About 8 o’clock Colonel Loud, who had an engagement to go horseback riding with Miss Stockton, arrived, Fitzpatrick heard that his rival was in the house and became frantic. He forced his way in, and learning that Loud and Miss Stockton had gone to the latter’s room in order to avoid him, he rushed upstairs to the room and kicked and broke the door. He had a heavy stick in his hand and rushed at Miss Stockton with the stick upraised. He turned from her, however, toward Colonel Loud who was standing in the window of the small room, pistol in hand. As Fitzpatrick advanced, Loud fired a shot over his head to warn him. Fitzpatrick still advanced, and Loud fired a second shot striking him in the body. Fitzpatrick continued to advance when Loud fired the third shot, striking Fitzpatrick in the mouth and passing upward through the brain. Fitzpatrick fell and died in a few moments. Colonel surrendered himself to the marshall, who brought him to the city and turned him over to the police.

Wow, there it is, grim and gritty.  The above details are consistent across the dozen newspaper versions, but for a single element, that Philip threatened Helen before he attacked Loud, and I don’t believe it. Considering how well the scandal played across the country, had Philip actually tried to beat the girl, this affair wouldn’t have been billed a tragedy. I suspect the local paper steered the narrative in an effort to justify a violent homicide by one of their own, as an act of southern chivalry.

Charles Loud equipped himself with a loaded gun and shot his “rival” for Helen’s favors twice, the second shot to Philip’s head. After learning more about Loud’s behavior, both before and after the murder, I’m skeptical of the assertion that Loud’s first shot was intentionally aimed over Fitzpatrick’s head “to warn him.”

Loud was held by law enforcement, and went to trial for Philip’s murder in August 1895. He had a sympathetic judge and was acquitted.[ref] Loud continued to practice law and engage in land schemes, even managed a banana plantation in Honduras. He got to die of natural causes in 1927 at age 74.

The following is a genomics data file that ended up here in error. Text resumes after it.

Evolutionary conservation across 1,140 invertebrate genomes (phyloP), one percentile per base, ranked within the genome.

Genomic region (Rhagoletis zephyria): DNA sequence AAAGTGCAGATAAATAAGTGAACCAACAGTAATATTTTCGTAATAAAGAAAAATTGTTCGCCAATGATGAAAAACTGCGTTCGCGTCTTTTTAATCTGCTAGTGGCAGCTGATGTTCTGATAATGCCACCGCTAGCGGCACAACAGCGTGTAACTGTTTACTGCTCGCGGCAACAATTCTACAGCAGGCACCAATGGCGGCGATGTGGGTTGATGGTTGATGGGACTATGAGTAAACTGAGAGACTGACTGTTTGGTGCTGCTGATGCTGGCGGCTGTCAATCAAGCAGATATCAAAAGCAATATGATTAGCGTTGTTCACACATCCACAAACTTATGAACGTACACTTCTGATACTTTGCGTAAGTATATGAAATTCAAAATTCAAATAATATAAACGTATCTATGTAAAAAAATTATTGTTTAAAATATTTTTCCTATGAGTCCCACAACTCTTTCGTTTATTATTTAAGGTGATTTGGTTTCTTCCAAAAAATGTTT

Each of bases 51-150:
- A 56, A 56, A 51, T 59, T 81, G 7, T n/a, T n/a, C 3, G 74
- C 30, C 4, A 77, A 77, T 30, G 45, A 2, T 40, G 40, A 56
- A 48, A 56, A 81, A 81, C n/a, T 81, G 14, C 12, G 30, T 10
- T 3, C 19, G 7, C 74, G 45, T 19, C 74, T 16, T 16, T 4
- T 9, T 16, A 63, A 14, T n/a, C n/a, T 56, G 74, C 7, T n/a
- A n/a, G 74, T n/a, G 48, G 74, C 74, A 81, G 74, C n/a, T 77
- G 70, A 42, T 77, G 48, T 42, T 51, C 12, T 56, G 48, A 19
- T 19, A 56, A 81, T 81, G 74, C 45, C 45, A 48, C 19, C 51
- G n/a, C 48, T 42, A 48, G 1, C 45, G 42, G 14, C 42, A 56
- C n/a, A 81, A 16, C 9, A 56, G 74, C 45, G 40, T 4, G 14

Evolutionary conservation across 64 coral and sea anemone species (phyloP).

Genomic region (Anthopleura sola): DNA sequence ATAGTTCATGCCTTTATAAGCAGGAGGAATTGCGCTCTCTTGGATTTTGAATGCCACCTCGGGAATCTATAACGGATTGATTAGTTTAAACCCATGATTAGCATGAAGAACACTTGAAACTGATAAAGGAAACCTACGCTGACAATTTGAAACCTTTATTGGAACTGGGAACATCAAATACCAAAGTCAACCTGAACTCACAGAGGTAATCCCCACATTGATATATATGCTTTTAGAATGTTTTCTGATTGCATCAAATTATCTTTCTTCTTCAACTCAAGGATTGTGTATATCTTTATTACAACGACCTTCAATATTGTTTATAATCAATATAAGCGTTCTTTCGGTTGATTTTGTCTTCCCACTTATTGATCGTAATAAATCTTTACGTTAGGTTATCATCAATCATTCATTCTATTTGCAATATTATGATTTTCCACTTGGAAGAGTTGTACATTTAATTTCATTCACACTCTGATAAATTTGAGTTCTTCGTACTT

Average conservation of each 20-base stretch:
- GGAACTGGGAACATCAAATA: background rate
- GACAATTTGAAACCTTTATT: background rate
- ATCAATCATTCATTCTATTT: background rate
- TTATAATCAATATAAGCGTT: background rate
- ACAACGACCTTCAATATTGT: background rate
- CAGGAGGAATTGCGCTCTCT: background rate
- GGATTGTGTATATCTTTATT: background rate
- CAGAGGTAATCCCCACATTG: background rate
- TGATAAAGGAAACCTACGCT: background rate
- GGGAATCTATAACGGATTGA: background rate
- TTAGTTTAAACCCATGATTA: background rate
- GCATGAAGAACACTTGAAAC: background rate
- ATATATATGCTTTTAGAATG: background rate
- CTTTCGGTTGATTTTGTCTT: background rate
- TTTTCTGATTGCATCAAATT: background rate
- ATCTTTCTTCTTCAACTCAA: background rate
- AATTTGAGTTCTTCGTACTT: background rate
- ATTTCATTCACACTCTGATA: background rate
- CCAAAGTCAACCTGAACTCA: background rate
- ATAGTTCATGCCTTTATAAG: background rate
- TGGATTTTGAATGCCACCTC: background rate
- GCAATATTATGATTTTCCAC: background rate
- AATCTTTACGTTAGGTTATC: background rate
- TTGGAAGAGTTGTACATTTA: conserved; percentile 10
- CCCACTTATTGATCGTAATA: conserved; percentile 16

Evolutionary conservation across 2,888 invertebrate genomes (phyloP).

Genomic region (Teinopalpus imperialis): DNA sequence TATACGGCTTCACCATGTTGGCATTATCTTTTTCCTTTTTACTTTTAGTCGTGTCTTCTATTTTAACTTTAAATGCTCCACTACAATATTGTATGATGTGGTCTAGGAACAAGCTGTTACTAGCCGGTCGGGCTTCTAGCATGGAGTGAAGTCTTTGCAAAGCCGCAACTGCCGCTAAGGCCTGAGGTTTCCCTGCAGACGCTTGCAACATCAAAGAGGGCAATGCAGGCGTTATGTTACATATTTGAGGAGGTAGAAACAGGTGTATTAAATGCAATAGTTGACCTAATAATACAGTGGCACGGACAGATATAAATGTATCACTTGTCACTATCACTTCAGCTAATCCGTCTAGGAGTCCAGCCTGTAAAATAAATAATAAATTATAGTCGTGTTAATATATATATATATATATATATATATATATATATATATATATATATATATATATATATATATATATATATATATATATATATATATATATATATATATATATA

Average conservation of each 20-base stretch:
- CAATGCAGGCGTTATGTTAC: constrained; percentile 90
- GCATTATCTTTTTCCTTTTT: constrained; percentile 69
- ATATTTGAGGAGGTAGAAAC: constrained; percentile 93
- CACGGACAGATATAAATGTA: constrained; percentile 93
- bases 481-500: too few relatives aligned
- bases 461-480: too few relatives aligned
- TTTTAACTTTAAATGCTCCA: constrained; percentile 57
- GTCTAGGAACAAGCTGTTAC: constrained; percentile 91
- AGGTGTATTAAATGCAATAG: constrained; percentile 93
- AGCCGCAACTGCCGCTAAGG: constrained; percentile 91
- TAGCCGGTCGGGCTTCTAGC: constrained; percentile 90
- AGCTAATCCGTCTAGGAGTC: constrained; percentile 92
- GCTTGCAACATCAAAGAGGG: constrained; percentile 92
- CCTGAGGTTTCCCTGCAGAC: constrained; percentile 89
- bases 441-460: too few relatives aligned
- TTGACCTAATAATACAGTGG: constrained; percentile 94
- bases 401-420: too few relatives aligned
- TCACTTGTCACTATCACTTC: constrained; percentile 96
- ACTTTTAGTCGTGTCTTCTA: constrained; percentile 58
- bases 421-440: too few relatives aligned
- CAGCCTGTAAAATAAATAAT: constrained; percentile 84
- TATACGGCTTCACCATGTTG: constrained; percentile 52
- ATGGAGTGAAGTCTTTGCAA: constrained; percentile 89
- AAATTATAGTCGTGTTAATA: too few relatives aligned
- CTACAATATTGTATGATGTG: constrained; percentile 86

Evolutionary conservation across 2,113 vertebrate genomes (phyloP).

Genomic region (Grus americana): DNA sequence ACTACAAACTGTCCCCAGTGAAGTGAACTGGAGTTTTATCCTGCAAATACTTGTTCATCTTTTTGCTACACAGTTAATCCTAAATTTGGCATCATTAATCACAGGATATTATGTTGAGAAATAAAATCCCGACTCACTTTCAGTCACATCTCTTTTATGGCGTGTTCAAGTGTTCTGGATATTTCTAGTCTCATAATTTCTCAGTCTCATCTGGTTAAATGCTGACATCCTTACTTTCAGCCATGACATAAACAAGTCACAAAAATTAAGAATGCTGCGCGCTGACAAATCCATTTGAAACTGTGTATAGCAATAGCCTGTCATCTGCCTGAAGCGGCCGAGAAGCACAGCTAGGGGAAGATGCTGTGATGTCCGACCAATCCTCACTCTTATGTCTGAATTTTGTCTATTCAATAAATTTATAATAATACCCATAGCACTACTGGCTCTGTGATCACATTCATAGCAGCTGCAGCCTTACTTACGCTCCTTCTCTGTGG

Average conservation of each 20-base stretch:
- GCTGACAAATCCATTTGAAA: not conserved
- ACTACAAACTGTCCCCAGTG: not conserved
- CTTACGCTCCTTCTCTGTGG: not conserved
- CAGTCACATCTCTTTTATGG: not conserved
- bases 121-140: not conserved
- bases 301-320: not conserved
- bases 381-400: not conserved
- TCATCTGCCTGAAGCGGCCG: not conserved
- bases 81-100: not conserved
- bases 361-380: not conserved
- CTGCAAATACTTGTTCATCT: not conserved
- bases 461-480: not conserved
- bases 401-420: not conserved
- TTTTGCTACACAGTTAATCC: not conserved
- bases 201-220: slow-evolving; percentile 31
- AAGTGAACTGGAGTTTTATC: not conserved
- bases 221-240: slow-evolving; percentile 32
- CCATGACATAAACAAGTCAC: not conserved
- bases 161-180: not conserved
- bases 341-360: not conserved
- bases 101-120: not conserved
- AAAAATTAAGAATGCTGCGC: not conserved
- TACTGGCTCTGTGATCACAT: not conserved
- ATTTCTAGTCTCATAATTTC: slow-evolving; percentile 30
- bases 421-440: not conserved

Charles Loud’s legal wife, Rebecca Ann (McGregor) Loud, died in 1901 and in the decades that followed, Charles is found with a variety of “wives” on census records and newspaper notes. None was the woman over whom he killed a man. Helen Stockton, aka Emily Lazelle, the “Gaiety Girl,” or “vamp of Savannah,” if you will [7], likely changed her name again and disappeared.

 

The tragedy was doubled for Philip’s Fitzpatrick’s Lowell family

In the second headline about the Fitzpatrick murder in the Lowell Daily News, the last line reads,Father and Cousin of Dead Man Go After the Body.” It’s a clue to the next awful thing to happen to my Lowell, MA ancestral folks. I’ll share the fresh bad news with you in my next post.

Advertisement for the Hotel Charles in Lowell, MA

Lowell’s St. Charles Hotel, with the “best service in the city,” was young Phil Fitzpatrick’s first employer. Here he learned of a world beyond Lowell’s textile mills. [8]

References:

[1] GenealogyBank; Evening Star (Washington, DC); 26 Aug 1895; Col. Loud Acquitted.

[2] Picture credit: Anna Held (v 1877? – 1918); Digital ID: (digital file from intermediary roll copy film) var 0179 http://hdl.loc.gov/loc.pnp/var.0179; Repository: Library of Congress Prints and Photographs Division Washington, D.C. 20540 USA; http://hdl.loc.gov/loc.pnp/pp.print

[3] Evidence for Charles D. Loud’s questionable character includes the following:

  • Charged with opening letters…held for examination before the United States commissioner. Columbus Daily Enquirer (Columbus, GA), Wednesday, Dec 15, 1886.
  • A Tragedy at Thunderbolt. Head of a syndicate that tried to sell 400,000 acres…to Gov. Northern’s old soldiers’ colony. Columbus Daily Enquirer (Columbus, GA), Thursday, June 6,  1895.
  • Alleged Mexican Swindle. Macon Telegraph (Macon, GA), Monday, May 8, 1911.
  • Sheriff Brings Lawyer [Loud] Into Court To Try Case. Beaumont Enterprise (Beaumont, TX), Friday, June 2, 1911.

[4] Ancestry.com; Original data: United States of America, Bureau of the Census. Twelfth Census of the United States, 1900. Washington, D.C.: National Archives and Records Administration, 1900. T623, 1854 rolls. Year: 1900; Census Place: Mount Vernon, Montgomery, Georgia; Page: 1; Enumeration District: 0079.

[5] In addition to the 1900 US Census enumeration above, Find A Grave MEMORIAL ID 77229130 shows the couple’s son, John McGregor Loud who died in 1886; also MEMORIAL ID 77229158 for Rebecca Ann McGregor Loud who died in 1901.

[6] Ancestry.com; Savannah, Georgia, Licenses and Bonds, 1837-1909. Research Library and Municipal Archives City of Savannah, Georgia; Savannah, Georgia; Clerk of Council, Liquor Bond and License Books, 1890; Series Number: 5600CL-220, 230; Reel Number: 223111.Original data: Record Group 5600, City of Savannah, Georgia Records. City of Savannah, Research Library & Municipal Archives, Savannah, Georgia.

[7] Wikipedia.com; “Hard Hearted Hannah, the Vamp of Savannah” is a popular song with words by Jack Yellen, Bob Bigelow, and Charles Bates, and music by Milton Ager, published in 1924.

[8] Picture credit: Ancestry.com; US City Directories; 1886 Lowell City Directory